An estimated 158 million children aged 5-14 are engaged in child labor — nearly one in six children in the world according to the United Nations Children’s Fund. Rarely do any of these children ever escape the pesticides, chemicals, dangerous machinery, hidden workshops or the sex-trade industry they have been exposed to or forced into against their will.
But a little girl’s hope for humanity overcame the odds.
Sam Yamin Tun Nyi-Chay had just turned 14 when she decided to escape her horrible situation in Burma. She was in forced labor constructing roads, living with an abusive stepfather.
Yamin was determined to find a better life and fled to the old capital of Burma, the city of Rangoon, to search for her father. She spent the next eight months searching. Yamin met a stranger that befriended her. He told her he was an “agent,” and that her father was in nearby Thailand. Yamin went ahead and put her confidence in the agent to continue her journey.
Once they arrived in Thailand, she was sold once again into additional hard labor by the man who pretended to help her.
Days went by, but rather than admit defeat and lose all faith in her fellow man, Yamin never lost hope and gambled on trusting one more soul. One day she recognized a man from her village back in Burma. Yamin went up to him and demanded that he help her. The fellow villager helped her escape to Malaysia and brought Yingichay to the U.S. embassy where she was accepted for resettlement in the U.S.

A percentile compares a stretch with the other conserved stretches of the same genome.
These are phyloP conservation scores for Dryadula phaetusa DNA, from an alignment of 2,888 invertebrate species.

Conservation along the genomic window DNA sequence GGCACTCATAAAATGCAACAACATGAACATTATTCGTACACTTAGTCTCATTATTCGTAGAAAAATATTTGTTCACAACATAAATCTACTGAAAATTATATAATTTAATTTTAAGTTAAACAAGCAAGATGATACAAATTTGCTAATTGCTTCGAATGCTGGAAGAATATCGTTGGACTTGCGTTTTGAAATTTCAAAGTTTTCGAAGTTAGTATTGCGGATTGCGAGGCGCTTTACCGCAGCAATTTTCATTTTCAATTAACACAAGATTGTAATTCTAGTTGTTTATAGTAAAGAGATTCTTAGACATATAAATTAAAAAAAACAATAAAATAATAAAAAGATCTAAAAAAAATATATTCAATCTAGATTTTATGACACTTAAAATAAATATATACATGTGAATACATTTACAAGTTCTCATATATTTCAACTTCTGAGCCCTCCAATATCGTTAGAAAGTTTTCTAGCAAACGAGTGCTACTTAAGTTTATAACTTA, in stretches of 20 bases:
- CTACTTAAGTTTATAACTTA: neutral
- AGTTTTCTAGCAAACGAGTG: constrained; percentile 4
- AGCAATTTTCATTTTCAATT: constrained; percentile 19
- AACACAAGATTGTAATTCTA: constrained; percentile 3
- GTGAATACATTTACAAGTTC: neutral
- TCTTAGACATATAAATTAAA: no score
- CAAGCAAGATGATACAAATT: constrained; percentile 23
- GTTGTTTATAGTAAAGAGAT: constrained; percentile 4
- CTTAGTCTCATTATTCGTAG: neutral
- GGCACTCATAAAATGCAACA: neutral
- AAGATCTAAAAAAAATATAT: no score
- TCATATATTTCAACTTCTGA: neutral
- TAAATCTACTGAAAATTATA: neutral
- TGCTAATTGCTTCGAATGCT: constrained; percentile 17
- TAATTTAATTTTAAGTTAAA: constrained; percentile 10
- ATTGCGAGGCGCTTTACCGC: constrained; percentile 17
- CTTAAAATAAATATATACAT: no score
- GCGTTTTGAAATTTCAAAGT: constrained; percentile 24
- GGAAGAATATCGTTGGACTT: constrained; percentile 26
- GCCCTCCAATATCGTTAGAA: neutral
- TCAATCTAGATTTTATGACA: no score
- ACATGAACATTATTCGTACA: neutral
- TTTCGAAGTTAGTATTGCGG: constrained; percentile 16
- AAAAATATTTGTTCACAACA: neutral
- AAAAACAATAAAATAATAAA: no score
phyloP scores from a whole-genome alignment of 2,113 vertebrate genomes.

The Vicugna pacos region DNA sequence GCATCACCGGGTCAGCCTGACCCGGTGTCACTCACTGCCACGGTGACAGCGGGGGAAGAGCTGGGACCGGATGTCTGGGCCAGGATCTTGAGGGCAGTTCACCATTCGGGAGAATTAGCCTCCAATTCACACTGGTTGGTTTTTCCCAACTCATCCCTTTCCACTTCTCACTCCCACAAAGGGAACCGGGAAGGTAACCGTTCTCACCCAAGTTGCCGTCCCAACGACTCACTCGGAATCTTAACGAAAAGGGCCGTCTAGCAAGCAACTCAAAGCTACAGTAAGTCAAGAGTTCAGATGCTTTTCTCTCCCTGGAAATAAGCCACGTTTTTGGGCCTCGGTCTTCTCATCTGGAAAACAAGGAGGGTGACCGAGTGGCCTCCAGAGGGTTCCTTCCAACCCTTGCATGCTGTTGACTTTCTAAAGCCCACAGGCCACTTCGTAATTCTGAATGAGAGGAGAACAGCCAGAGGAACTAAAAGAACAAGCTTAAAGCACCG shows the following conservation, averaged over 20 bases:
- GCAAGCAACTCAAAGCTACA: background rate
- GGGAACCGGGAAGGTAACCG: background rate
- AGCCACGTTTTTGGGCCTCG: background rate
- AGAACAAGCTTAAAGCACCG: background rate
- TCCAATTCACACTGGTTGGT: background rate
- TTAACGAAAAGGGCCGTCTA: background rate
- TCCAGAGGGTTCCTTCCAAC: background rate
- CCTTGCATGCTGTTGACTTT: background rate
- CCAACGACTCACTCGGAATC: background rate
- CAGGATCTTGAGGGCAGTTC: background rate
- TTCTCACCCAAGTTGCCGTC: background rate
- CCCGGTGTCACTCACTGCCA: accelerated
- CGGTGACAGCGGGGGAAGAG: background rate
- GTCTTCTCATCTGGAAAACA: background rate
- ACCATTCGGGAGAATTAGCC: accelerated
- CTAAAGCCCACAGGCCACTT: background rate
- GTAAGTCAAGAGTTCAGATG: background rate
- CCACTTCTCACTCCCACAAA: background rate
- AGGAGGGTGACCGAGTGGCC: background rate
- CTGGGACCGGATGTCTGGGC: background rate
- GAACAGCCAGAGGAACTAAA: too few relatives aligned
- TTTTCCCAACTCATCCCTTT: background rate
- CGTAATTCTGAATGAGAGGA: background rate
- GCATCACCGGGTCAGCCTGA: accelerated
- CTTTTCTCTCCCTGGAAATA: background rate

“He was like my guardian angel,” said Yamin. “I will never forget him and how he helped me from that situation.”
Yamin never heard from her guardian angel again after the United Nations High Commissioner for Refugees (UNHCR) recommended her for resettlement to America, as an Unaccompanied Refugee Minor (URM). The URM program, sponsored by the Department of Health and Human Services’ Office of Refugee Resettlement (ORR), places refugee children separated from their families with foster families in the United States.
In 2008, Yamin arrived in Grand Haven, Mich., to live with her foster family, Jim and Suzanne Greydanus, who also foster another Burmese girl. Yamin now works a part-time job in a fabric store and is attending college.
“I want to become a nurse,” said Yamin, who hopes to be successful enough to help her remaining family in Burma financially and assist other refugees with resettlement.
For more information on the Office of Refugee Resettlement, visit www.acf.hhs.gov/programs/orr/
Founded on the belief that newly arriving populations have inherent capabilities when given opportunities, the Office of Refugee Resettlement provides people in need with critical resources to assist them in becoming integrated members of American society. Since 1975, the U.S. has resettled approximately 2.6 million refugees. Today, the U.S. takes in more refugees than all other countries combined. In Fiscal Year 2010, ORR provided more than 101,000 refugees with resettlement assistance. Only less than half of one percent of the refugees in the world (around 62 million) gets resettled. For more information, visit www.acf.hhs.gov/programs/orr/index.html